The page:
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Layers of Meaning from Zen Zen Zo SubCon Warrior 2.0 (c) Morgan Roberts 2009

Layers of Meaning from Zen Zen Zo SubCon Warrior 2.0 (c) Morgan Roberts 2009

Over the years I have also been heavily involved in theatre, not so much as a viewer, but as a maker. Although I enjoy watching theatre, I'm not inclined to spend my money to be an audience member. I have not been particularly interested in acting - I'm not very good at portraying others, being in their shoes or imagining how they might behave.

My interest is primarily in putting the pieces together to tell stories. The meaning is in the making, not the receiving and the process of defining that meaning has strong connections to my process as a composer. Much of the theatrical productions I have undertaken have fallen within the domain of physical or total theatre, where music, lights, text and body combine on equal terms to create the piece. In some instances, songs have been performed to juxtapose and comment on the text, some have been text based with underscores and movement, others have had no text at all. I have not involved myself with "musical theatre" as a composer, and I find theatre without musical underscore somewhat dry.

Generally, I am involved quite early in the production, being brought into discussions with the directors around the "treatment" of individual scenes and the production as a whole. What will the whole hour sound like, will it be loud, cold, dynamic, subtle, epic, past or future? In most instances the music will be developed with MIDI and computer virtual instruments and pre-recorded. This has as much to do with budgetary constraints as anything, although the music often evolves during the production phase, which also makes it hard to re-record many musicians.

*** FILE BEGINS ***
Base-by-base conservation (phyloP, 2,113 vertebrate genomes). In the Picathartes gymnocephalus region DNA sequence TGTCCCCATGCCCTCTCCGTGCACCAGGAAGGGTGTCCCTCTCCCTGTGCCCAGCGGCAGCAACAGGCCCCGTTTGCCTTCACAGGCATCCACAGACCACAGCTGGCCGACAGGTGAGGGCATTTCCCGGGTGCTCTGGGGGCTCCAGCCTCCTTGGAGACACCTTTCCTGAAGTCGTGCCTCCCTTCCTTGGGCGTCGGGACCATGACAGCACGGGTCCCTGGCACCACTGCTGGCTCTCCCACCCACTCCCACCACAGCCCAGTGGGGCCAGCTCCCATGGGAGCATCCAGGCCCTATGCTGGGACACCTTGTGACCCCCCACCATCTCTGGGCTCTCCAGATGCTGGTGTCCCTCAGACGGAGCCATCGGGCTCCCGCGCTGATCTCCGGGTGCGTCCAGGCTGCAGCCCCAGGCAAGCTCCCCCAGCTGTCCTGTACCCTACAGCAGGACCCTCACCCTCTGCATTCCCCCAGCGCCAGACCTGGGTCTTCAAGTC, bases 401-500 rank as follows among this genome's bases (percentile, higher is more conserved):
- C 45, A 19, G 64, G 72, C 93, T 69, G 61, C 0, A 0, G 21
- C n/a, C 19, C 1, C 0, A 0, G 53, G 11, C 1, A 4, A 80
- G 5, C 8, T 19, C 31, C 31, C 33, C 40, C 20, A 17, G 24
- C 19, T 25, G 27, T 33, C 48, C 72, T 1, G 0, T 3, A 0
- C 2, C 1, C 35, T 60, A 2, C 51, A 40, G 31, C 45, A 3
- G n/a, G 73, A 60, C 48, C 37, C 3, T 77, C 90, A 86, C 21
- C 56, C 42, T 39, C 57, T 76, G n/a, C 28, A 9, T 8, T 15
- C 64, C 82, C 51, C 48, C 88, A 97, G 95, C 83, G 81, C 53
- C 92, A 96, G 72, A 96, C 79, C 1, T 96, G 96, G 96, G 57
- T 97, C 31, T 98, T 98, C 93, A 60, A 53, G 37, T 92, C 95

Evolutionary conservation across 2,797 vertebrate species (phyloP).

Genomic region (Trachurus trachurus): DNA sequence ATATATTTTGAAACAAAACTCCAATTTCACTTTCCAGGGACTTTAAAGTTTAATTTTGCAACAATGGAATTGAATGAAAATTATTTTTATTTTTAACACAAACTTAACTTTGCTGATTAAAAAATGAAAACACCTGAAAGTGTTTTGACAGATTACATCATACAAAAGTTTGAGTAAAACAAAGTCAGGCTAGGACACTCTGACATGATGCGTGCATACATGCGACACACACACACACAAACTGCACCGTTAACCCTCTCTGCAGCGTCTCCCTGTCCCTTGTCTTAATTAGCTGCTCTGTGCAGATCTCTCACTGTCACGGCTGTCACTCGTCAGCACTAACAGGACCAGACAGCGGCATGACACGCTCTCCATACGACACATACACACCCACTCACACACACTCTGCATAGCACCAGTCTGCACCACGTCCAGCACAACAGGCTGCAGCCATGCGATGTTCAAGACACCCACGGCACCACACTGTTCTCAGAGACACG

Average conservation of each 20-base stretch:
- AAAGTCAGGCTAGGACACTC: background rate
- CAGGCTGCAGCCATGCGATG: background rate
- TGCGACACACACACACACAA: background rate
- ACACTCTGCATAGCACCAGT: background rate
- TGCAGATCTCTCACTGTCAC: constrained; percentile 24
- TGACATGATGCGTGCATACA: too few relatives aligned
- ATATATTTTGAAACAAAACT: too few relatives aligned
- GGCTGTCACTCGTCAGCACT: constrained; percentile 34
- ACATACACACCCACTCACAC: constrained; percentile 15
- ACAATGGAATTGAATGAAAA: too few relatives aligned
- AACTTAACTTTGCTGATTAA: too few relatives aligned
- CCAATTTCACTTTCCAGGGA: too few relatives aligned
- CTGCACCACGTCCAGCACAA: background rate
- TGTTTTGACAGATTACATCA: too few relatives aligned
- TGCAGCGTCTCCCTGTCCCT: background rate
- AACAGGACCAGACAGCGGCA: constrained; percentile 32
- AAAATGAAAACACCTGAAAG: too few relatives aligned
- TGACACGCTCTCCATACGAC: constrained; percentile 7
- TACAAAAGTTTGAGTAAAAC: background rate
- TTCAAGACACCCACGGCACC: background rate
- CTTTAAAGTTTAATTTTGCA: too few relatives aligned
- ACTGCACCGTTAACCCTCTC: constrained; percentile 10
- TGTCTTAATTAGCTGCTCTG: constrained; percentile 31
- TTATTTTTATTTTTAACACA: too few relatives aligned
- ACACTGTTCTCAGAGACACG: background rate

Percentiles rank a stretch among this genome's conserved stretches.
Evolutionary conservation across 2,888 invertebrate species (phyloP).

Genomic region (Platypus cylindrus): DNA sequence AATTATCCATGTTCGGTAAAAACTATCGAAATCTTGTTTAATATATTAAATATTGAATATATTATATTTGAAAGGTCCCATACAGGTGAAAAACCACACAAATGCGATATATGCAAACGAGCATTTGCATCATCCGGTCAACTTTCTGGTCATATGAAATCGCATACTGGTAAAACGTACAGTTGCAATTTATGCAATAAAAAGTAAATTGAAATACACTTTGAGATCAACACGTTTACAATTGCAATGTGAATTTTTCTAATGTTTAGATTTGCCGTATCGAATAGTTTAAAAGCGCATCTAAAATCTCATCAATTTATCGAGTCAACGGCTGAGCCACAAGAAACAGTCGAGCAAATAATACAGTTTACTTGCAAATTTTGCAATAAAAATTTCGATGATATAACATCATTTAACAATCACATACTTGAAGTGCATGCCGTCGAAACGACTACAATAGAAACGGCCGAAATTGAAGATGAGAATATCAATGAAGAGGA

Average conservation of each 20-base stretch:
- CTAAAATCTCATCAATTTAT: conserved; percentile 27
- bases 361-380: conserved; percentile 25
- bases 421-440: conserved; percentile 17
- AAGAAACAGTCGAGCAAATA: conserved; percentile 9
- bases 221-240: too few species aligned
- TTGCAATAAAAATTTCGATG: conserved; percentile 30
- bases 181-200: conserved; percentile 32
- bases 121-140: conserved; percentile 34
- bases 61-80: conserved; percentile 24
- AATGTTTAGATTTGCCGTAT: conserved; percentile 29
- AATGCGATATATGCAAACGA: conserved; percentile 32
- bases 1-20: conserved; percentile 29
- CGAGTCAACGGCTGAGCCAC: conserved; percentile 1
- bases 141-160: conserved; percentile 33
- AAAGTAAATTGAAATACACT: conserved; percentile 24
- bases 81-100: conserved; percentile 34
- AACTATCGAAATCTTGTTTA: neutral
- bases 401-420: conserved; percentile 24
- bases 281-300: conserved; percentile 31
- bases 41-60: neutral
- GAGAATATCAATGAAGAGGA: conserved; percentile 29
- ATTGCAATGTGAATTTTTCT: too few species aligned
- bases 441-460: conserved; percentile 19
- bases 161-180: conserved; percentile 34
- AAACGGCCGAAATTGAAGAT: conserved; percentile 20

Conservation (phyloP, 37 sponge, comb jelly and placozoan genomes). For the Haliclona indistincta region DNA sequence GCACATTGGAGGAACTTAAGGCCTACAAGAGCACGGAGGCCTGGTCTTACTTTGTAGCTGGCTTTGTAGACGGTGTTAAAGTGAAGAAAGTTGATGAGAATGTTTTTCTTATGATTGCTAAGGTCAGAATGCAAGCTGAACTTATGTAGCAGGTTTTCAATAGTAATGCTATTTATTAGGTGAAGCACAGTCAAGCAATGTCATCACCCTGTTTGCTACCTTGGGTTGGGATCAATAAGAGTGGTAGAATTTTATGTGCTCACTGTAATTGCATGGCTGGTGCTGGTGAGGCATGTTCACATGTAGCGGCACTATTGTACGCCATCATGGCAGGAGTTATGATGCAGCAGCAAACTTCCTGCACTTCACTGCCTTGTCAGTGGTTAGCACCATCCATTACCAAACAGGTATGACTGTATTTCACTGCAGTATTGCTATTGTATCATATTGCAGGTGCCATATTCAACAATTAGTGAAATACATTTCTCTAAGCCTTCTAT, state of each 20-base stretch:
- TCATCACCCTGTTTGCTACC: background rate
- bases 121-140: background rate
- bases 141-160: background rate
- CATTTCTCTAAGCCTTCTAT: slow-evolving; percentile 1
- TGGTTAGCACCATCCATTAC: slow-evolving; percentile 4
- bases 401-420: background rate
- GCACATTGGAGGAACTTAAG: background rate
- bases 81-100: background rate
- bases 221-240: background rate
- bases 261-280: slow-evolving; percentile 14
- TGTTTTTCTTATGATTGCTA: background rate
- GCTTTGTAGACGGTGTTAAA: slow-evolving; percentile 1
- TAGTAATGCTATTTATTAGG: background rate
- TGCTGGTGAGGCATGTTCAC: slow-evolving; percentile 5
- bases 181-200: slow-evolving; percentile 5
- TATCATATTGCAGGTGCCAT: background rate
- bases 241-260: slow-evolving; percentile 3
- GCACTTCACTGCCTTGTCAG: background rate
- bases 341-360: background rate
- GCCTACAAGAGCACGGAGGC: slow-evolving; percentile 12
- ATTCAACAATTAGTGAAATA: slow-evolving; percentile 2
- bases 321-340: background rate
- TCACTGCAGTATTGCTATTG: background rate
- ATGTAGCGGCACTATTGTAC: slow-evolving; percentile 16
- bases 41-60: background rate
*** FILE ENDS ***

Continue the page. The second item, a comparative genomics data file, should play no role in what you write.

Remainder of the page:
At the same time the lighting director and choreographer will be present, looking at colours and movement, dark, light and focus. Will the cast and audience interact physically? Should the audience be immersed in the experience or look through a window to the world on stage?

In these initial meetings I begin to get a feel for styles and instruments, what sounds might suit characters and events.

The magic for me begins when I first see the blocking. Blocking is the process of placing the actors physically around the stage. Where they move, the direction they face, the objects they touch as their lines are delivered. At this point the director and the actors are discussing the meaning of every line. The intention of each character is defined - are they speaking truth or deceiving, what do they know that they are not saying, what are their hopes and fears. On top of that, what do we want the audience to be aware of. Are they taking the perspective of one or other character? Are they dispassionate observers? What does the audience know that the characters do not? In what way do we want to surprise them? How should they feel.

Everything that happens in the environment must serve that purpose - lights, sound, music, space, text, action.

For me this is a fascinating process and something that never happens in "real life". In "real life" everything is a mystery. There is never a single way of looking at an interaction. We don't get to analyse the conversation and discover the intent, to go back and play it again until it is understood.

After observing a blocking session I will create demos and bring in music for underscore or movement. Typically with Zen Zen Zo we will watch the block through, then play in the demo music on the next run. At this point I get to see how the music affects the performance of the actors. If I got it right, everything seems to get bigger. The actors are more intense, the words cut deeper. It is not uncommon to get "choked up", both me and they.

Sometimes the music I have brought in surprises the cast and director. Maybe I have missed the feeling despite the briefings and rehearsals or expressed it in an unusual way. Sometimes this results in a "back to the drawing board" but sometimes, the really precious times, it just works and no-one seems able to explain it.

The theatre process has its parallels in the studio, especially when lyrics are involved, but also as instruments and parts are laid in. Then there are new questions to ask. What is the meaning of each line? Is it direct or ironic, are you singing for yourself, or a lover or friend? Is it just for fun or is the message the king? Should the guitar reinforce the melody or balance or oppose it?

Central to both these experiences is the opportunity to discuss emotion and social intent. This is cognitive empathic process in action. This is Virtual Heart building.

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